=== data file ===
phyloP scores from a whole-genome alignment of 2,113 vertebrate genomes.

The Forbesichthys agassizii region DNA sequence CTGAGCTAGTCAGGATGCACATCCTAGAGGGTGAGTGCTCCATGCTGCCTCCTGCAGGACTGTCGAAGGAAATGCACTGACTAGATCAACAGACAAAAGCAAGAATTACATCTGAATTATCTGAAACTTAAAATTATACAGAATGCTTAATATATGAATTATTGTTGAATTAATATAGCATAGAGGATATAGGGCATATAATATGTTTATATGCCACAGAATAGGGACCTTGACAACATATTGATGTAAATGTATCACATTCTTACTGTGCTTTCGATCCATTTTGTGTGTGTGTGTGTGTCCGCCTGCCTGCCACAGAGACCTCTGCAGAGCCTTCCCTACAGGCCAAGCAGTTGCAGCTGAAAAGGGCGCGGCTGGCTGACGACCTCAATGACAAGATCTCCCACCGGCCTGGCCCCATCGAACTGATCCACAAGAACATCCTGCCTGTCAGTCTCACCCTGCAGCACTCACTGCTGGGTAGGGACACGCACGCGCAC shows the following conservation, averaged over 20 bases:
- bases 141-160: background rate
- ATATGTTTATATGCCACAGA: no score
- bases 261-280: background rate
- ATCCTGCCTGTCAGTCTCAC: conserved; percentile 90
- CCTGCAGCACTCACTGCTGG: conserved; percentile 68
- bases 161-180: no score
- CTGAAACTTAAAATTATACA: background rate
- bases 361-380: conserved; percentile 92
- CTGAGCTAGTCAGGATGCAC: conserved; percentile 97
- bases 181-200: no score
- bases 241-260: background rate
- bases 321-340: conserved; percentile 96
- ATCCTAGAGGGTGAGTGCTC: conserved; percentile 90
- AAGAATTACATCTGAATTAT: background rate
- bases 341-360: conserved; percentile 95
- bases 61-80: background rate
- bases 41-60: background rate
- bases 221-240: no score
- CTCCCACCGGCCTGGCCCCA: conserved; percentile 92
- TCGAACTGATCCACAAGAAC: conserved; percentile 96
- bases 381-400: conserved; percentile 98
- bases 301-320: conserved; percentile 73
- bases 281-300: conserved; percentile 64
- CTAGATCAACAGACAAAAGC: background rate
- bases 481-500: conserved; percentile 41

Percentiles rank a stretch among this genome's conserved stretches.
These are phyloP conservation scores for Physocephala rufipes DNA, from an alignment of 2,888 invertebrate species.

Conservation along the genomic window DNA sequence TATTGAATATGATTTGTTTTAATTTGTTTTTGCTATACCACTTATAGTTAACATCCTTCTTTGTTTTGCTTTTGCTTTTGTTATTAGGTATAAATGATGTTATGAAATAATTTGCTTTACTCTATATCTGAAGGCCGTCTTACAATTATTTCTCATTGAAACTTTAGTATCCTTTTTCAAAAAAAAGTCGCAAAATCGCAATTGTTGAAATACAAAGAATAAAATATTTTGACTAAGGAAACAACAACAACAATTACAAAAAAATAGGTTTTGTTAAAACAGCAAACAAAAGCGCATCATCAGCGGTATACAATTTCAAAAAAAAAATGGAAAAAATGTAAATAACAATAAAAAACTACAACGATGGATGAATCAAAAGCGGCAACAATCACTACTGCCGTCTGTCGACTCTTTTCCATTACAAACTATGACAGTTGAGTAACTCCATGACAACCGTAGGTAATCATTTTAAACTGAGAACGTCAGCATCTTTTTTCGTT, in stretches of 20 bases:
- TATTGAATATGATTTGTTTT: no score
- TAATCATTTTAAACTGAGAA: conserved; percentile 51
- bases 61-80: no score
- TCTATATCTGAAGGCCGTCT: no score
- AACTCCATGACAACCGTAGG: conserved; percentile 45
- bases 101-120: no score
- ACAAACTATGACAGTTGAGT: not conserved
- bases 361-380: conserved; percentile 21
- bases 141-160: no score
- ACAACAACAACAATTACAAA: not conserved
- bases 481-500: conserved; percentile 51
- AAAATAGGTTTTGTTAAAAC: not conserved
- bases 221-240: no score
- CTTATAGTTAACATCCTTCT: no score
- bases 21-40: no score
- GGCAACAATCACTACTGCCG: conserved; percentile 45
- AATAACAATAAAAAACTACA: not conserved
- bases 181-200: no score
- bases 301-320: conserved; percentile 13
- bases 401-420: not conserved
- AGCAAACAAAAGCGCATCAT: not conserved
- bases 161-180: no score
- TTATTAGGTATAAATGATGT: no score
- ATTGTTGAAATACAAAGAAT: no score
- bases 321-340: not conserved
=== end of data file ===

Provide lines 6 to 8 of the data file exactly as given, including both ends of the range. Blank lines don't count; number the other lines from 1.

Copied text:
- ATCCTGCCTGTCAGTCTCAC: conserved; percentile 90
- CCTGCAGCACTCACTGCTGG: conserved; percentile 68
- bases 161-180: no score